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Bike Wall Clock

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My brother is a huge fan of bikes: he was a bike messenger about ten years ago and ever since he only travels by bike. He lives in the capital of Hungary (Budapest) which is a big city with 2 million people living there. The Danube-river divides the city into two parts: the West side is very hilly (has an amazing royal castle on top), the East side on the other hand is quiet flat. My brother lives on that side but it doesn’t stop him from biking anywhere he wants: on the weekends he would for example ride out of town to the mountains if he is in the mood for that.

It’s something that I respect in him very much but for example my parents don’t get it. Although he should wear a helmet which he doesn’t…
Anyway, my brother had his birthday recently and I made him a “Bike Wall Clock”. The original idea came from the fair trade shop where I worked this year (Weltladen Aachen): they had a great wall clock made from a bicycle’s gear. It looks very special but was a bit too expensive for my taste (and pocket), so I was inspired and made this instead:

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First I went to the local “dollar store” and bought a wall clock that was good material for make-over. Then I covered it with a piece of paper. For that I used regular paper-glue.
Then I printed out the bicycles in two pieces (I found the print online and made some adjustments to it using picasa). I also choose and printed out the numbers.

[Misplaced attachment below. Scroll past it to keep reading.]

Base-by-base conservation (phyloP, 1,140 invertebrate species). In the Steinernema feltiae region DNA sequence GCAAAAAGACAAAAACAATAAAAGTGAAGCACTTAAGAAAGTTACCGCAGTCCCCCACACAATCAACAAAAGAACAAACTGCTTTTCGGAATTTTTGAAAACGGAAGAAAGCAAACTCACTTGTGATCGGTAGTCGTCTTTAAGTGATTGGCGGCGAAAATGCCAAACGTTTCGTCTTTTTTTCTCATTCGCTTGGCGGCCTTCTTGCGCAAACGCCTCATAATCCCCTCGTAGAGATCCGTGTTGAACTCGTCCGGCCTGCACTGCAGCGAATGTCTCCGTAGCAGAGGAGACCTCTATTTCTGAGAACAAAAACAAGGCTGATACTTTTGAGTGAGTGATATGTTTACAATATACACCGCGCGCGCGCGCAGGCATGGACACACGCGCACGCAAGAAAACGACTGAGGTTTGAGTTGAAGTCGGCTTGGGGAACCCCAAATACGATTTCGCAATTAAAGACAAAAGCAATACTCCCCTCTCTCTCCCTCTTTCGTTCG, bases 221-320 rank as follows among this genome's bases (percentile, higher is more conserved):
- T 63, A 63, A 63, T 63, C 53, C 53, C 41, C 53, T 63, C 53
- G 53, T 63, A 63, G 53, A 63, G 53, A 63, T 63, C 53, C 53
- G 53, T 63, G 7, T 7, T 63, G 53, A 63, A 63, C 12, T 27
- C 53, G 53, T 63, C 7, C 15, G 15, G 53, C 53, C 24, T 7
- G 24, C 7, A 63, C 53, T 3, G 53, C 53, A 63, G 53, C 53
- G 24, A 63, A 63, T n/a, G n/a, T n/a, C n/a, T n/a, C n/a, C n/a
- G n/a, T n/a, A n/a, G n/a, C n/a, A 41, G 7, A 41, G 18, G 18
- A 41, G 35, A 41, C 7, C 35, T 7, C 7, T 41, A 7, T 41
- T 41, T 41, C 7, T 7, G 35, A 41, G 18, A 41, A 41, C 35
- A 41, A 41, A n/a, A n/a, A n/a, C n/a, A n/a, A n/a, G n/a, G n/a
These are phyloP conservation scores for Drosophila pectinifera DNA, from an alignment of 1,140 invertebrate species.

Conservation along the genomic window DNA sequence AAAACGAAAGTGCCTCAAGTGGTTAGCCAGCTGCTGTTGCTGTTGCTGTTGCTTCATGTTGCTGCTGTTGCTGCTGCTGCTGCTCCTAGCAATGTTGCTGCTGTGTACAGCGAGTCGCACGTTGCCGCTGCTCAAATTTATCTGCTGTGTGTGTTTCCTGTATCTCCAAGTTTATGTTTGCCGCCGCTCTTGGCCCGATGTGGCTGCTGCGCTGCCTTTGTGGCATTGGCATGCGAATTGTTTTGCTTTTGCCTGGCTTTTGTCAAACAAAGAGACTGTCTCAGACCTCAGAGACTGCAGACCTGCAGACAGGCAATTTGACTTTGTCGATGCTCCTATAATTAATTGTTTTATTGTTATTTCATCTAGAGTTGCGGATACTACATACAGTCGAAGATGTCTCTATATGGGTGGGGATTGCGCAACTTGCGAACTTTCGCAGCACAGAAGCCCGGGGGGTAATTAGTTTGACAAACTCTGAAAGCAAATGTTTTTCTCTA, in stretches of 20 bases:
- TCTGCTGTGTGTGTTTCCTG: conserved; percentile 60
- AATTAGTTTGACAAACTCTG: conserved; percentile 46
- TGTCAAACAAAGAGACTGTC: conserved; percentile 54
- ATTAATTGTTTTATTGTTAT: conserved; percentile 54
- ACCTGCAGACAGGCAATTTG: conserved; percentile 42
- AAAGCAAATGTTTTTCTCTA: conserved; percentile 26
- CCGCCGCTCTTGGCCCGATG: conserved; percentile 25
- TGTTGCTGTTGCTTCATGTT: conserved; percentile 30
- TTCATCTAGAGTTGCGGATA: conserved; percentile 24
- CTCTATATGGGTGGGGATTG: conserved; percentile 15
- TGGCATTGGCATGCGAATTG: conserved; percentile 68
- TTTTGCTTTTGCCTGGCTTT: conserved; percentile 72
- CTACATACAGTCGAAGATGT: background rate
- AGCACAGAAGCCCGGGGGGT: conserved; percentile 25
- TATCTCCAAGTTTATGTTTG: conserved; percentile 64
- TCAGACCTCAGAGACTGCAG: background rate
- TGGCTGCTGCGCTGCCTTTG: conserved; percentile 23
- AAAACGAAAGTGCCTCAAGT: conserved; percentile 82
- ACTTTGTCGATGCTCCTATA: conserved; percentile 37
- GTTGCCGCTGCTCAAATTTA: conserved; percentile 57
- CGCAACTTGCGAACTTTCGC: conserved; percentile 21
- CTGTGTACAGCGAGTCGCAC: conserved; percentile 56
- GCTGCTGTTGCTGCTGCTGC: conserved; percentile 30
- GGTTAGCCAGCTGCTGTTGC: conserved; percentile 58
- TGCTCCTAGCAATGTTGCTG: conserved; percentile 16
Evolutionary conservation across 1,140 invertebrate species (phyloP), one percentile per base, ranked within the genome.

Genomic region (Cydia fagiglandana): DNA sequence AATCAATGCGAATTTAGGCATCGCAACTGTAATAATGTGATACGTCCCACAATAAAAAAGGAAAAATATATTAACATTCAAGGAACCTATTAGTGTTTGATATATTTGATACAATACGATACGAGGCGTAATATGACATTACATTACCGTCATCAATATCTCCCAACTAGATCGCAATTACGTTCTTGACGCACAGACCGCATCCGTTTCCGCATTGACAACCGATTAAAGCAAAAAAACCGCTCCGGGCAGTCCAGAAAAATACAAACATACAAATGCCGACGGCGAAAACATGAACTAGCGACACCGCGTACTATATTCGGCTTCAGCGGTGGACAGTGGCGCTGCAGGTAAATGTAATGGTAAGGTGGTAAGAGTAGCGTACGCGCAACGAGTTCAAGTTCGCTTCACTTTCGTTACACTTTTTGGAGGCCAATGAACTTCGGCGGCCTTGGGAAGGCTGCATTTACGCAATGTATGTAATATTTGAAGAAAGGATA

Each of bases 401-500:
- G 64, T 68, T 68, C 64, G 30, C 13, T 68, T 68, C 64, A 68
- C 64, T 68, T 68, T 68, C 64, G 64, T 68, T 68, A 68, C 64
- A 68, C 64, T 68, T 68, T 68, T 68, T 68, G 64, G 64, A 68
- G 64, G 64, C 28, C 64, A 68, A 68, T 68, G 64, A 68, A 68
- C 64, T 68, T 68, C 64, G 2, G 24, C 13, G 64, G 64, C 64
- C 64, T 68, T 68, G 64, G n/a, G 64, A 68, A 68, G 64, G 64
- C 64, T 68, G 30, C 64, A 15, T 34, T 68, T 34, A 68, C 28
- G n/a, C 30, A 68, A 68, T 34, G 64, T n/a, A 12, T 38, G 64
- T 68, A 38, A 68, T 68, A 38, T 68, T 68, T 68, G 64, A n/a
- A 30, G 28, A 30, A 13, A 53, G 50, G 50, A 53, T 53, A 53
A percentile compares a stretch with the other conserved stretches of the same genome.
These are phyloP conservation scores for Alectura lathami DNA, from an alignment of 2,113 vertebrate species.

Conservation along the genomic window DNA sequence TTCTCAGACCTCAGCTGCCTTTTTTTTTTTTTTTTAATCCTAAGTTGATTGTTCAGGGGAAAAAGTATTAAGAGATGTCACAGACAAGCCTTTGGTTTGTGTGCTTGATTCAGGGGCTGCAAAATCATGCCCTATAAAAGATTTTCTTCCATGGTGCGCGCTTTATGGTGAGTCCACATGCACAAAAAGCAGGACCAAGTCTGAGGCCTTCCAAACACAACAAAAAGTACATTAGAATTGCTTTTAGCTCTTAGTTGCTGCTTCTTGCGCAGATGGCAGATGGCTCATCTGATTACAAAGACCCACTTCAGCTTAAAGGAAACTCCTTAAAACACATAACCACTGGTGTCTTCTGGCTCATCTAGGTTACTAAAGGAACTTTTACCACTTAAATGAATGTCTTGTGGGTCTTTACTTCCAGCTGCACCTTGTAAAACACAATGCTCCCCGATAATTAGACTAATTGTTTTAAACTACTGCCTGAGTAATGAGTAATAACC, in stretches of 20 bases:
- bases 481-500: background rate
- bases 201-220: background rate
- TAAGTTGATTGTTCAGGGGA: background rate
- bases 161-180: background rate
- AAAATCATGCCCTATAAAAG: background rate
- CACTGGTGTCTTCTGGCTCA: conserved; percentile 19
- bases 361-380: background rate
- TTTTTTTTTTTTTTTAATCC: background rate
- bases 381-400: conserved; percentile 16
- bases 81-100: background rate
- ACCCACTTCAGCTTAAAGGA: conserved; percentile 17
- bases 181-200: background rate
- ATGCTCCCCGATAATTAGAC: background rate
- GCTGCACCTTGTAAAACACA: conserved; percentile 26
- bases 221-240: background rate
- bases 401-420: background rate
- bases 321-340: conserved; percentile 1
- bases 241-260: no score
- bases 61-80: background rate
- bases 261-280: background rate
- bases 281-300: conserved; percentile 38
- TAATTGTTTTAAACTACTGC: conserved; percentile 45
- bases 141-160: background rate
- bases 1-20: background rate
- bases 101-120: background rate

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After that I applied those with regular paper glue and also added a little black circle in the middle to cover up the edge of the white paper below.

As the next step, I cut out a few cm bigger circle of foil to cover up the whole clock. This is why I used only regular paper glue before, because I knew that the foil will hold every piece on its place very well.

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As you can see, I cut out a little hole in the middle and cut the back side into two parts: this is necessary in order to be able to peel off the back side of the foil. But I did this step very carefully and I did not cut into the foil. So I peeled off the back side in two pieces and got rid of the bubbles from underneath with the help of a ruler.

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When the foil was finally on the clock, I cut into it all around and then turned the edges backwards.

BalioraAnd voila! The bike wall clock was done!

DSC_0840To be honest I do have one concern with this project: I wonder how well will the foil hold when it gets hot in the summer and the sun shines directly to the wall clock a lot. We’ll see…

 

Betlehem applique

After the Nikolausmarkt last weekend I decided to make a present for a very nice couple who helped me a lot on the market. But they are a bit older, so giving them something from what I already made just wasn’t an option. They don’t need kids stuff. But they did appreciate my sewing skills and my fabric pictures, so the idea of making them a nativity themed applique picture seemed right.

First, I made a sketch how the thing should look like and also how big it should be, so that it will fit to the frame I had.

Top.bmpThis is an A/4 sized paper (you can download and print it, if you want to make a picture like this!)

Next step was to decide on the fabrics, colors and cut them out fitting to this sketch. For that I went to the window, held up my sketch and put the little piece of fabric on top of that (with vliesofix on the back side), and just traced the lines from the sketch to the fabric. Once all the pieces were cut out, I had to decide what pieces sew first, and what next. I planed the layers like this:

IMGP89341. First I sewed the star onto the base fabric in the middle and a few rays toward the edges. 

IMGP89352. Next came the “bodies” of Mary and Joseph, his crosier and baby Jesus’ outer halo. Oh, and of course the heads.

When I was cutting out the pieces, I cut out a bit bigger where I knew that the layers will overlap each other. This way the thread in the seams doesn’t bulk up.